Anthony Joshua
Joshua occupies the role of favourite despite having boxed just 15 times as a professionalGetty Images

Anthony Joshua admits to have suffered from sleepless nights in preparation for his IBF heavyweight championship bout with Charles Martin at the O2 Arena in London. The Olympic boxing champion takes on the American after just 15 professional fights, but is the favourite to become the sixth British champion of the blue-ribbon division.

The 26-year-old has left no stone unturned in his preparation for his first tilt at a world title less than three years into his pro career. An eight-week training camp has taken Joshua up until the eve of the bout and despite being in the shape of his life, he admits his preparations have not been completely ideal.

"Some nights I haven't been sleeping," the Watford-born boxer revealed. "I don't know why. It is not so much the fight. Sometimes [it is] about my boxing. I get a lot of pressure in the gym to get better. Some nights I haven't been sleeping. Not this week, in camp."

Though Martin won the vacant IBF crown after Vyacheslav Glazkov suffered a knee injury in their January meeting in New York and has never fought outside of the United States - as a southpaw he nevertheless represents an awkward opponent. Joshua's team recruited a handful of southpaw sparring partners to prepare, but the Briton admits it hasn't been all plain sailing.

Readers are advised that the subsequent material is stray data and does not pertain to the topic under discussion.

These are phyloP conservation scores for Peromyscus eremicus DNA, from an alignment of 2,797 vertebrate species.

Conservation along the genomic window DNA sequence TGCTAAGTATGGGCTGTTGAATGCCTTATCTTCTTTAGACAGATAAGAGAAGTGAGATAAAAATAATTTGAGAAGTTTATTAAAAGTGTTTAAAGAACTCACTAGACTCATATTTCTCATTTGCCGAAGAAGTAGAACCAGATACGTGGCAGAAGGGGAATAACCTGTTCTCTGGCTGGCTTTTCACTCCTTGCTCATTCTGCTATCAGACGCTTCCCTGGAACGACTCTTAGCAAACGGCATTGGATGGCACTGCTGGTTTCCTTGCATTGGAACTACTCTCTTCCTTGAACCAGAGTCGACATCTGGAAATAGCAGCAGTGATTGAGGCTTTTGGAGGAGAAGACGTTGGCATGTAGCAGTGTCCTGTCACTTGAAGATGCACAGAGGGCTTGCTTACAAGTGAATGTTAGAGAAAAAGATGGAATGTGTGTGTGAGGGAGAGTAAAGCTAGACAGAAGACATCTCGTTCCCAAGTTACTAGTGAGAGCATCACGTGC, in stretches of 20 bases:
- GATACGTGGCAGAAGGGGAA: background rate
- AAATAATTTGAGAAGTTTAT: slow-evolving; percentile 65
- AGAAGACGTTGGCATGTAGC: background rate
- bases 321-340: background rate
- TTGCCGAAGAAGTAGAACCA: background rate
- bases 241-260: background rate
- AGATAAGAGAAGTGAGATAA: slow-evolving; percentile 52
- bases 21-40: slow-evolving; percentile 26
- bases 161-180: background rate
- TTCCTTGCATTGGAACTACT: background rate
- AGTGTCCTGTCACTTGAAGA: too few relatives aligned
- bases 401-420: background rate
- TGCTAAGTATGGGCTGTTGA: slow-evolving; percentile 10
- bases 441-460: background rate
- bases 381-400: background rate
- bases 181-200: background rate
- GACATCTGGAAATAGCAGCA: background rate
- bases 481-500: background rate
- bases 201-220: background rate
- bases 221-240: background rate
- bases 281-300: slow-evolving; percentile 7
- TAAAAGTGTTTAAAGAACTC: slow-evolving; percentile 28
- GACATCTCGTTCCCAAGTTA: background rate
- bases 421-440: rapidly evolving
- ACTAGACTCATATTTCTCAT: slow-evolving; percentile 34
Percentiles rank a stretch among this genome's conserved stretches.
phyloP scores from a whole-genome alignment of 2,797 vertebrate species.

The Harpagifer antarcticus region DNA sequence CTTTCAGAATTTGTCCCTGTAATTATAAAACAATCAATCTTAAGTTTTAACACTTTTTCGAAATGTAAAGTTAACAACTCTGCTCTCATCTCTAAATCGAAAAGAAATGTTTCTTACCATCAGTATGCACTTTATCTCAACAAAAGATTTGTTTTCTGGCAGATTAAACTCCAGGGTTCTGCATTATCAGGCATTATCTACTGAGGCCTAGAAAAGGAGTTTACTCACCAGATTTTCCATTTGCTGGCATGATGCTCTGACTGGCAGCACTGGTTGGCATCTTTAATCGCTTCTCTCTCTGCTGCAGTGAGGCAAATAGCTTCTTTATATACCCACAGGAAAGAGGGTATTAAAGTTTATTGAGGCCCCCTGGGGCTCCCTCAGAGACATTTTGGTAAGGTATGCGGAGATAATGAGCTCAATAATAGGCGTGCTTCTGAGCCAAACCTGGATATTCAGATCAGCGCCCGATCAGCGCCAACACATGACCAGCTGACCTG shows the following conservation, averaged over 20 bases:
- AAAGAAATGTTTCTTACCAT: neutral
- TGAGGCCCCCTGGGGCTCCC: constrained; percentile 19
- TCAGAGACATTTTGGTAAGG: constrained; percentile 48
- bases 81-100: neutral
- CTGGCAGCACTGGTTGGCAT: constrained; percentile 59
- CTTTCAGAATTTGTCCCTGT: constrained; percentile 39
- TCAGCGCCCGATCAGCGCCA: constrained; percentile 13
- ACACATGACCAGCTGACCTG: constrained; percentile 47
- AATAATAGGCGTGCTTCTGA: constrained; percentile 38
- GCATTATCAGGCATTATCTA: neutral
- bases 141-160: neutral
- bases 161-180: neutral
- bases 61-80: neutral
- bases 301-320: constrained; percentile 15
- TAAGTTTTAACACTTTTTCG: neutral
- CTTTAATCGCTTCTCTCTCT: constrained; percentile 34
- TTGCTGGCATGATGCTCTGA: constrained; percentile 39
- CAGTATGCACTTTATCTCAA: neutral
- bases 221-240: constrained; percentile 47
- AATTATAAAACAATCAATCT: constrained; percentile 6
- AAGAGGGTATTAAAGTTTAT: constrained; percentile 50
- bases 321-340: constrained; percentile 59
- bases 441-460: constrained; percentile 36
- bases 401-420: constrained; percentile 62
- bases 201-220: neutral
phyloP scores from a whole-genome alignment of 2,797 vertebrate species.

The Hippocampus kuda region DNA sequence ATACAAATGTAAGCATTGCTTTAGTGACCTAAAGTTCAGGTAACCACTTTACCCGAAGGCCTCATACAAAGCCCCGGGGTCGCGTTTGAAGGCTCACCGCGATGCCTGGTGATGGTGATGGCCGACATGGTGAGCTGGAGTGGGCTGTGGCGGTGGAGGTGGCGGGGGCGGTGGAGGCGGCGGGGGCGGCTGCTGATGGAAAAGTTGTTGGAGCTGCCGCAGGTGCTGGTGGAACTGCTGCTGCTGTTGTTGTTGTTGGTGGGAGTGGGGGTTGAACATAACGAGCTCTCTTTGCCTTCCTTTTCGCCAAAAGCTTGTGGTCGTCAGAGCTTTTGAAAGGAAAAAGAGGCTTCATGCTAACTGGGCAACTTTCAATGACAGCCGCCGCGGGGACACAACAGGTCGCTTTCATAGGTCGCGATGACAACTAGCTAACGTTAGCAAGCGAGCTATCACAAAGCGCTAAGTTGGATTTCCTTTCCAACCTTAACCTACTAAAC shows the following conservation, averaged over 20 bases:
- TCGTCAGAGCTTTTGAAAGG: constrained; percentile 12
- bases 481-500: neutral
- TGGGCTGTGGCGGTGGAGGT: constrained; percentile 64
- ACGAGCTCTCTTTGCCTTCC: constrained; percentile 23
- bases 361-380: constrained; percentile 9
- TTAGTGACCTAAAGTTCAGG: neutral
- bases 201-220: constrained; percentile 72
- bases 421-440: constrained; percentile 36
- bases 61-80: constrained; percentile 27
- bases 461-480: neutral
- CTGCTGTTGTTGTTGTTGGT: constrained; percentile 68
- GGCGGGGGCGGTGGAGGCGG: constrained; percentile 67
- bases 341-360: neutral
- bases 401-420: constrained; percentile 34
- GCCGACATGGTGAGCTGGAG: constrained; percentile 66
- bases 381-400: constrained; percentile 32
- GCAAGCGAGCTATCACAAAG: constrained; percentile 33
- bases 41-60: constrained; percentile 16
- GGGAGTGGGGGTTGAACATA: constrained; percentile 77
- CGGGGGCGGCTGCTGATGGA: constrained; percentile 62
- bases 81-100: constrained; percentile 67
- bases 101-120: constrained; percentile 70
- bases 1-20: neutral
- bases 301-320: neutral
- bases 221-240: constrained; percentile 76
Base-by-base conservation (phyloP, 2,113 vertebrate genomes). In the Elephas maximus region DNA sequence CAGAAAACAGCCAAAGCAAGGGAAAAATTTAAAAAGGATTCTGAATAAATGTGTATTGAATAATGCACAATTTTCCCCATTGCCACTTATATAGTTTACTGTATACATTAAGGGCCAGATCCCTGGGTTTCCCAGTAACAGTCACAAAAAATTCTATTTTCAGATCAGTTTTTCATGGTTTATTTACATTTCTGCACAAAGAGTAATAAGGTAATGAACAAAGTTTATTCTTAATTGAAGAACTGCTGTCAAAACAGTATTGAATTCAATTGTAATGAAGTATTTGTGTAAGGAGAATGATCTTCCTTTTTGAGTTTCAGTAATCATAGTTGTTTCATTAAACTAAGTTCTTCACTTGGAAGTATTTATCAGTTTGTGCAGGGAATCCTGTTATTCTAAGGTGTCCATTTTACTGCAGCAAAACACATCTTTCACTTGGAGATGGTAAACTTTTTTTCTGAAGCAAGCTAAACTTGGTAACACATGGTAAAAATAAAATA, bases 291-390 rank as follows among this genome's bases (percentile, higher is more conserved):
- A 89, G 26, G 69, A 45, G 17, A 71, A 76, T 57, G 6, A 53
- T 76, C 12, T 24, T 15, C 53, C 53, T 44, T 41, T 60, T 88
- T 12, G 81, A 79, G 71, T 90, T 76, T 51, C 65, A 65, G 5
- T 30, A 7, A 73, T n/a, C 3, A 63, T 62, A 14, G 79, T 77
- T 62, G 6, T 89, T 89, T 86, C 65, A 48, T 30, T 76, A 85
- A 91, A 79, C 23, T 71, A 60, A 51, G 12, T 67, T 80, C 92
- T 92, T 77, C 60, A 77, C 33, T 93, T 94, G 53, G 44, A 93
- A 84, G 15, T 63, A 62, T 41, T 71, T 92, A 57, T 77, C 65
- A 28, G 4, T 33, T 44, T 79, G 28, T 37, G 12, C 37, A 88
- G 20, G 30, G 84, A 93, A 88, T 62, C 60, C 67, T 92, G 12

"The first couple of weeks they weren't [showing me any respect] because they were hitting me with a backhand, but after that they couldn't wait to go home," he added. "Southpaws are tricky.

Charles Martin
Martin won the vacant IBF title in January but questions remain over his abilityGetty Images

"Someone asked me about the benefits of this training camp and I said sparring. Obviously you do running and strength and conditioning but sparring has been key from start to finish because I can see the improvement the whole way through."

Joshua made short work of his first 14 opponents, storming to the finish inside three rounds on each occasion before facing Dillian Whyte last December. The Jamaican-born fighter rocked Joshua early on before the Olympic champion eventually prevailed in the seventh.

"The Dillian fight, that was a good experience," the British and Commonwealth heavyweight champion said. "Walking out first, I'll walk out first here, the fans going nuts and the type of fight.

"Maybe that is why I am quite chilled now because I have swum waters that I didn't need to swim and I came out on top so I know I can go through certain things now. I am glad that I have done that leading up to this fight Saturday."

Though Joshua is showing no sign of looking beyond the prospect of facing Martin, the unbeaten boxer has stoked tensions between himself and Tyson Fury during an exchange on Twitter. Joshua has reserved a ringside seat for the WBA, WBO and IBO champion - who will face Wladimir Klitschko in a rematch on 9 July in Manchester - and expects him to take up the offer.

"There is a strong possibility," Joshua added. "He does get around. He travelled to America to get in the ring for the [Deontay] Wilder fight so I don't why he doesn't travel down to London. He is more than welcome. I am serious, he has the opportunity to sit ringside with me."